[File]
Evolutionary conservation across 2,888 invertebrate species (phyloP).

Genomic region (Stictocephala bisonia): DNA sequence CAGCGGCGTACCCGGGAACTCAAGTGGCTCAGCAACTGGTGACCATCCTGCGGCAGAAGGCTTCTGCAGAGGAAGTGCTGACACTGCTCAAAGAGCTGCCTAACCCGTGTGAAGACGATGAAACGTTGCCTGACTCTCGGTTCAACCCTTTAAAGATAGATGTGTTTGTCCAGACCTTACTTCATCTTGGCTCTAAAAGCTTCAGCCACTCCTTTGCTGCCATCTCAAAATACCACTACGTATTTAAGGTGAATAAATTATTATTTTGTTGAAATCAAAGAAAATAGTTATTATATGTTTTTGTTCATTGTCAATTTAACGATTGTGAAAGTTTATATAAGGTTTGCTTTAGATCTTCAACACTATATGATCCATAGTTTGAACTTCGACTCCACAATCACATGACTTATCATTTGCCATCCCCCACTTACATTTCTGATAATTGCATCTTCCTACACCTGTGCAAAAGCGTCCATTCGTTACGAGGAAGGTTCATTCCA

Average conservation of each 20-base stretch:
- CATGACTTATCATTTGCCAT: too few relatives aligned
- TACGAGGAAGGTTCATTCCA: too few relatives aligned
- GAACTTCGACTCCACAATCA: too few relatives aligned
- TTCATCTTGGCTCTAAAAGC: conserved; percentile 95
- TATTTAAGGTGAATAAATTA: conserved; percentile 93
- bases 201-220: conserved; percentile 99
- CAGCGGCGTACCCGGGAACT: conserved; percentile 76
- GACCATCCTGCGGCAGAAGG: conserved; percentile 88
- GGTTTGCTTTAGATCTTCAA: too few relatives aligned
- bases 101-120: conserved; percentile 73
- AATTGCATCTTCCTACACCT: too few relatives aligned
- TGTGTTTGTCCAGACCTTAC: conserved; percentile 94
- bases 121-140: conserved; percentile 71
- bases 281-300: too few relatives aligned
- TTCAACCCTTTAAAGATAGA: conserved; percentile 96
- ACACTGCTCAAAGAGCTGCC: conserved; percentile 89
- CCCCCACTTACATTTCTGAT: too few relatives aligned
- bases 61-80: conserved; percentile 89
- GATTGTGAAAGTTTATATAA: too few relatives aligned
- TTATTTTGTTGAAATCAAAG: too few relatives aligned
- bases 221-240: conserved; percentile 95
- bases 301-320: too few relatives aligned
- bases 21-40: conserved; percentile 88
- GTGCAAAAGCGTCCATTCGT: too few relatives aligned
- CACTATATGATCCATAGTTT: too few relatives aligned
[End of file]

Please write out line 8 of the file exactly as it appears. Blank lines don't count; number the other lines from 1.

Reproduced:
- TATTTAAGGTGAATAAATTA: conserved; percentile 93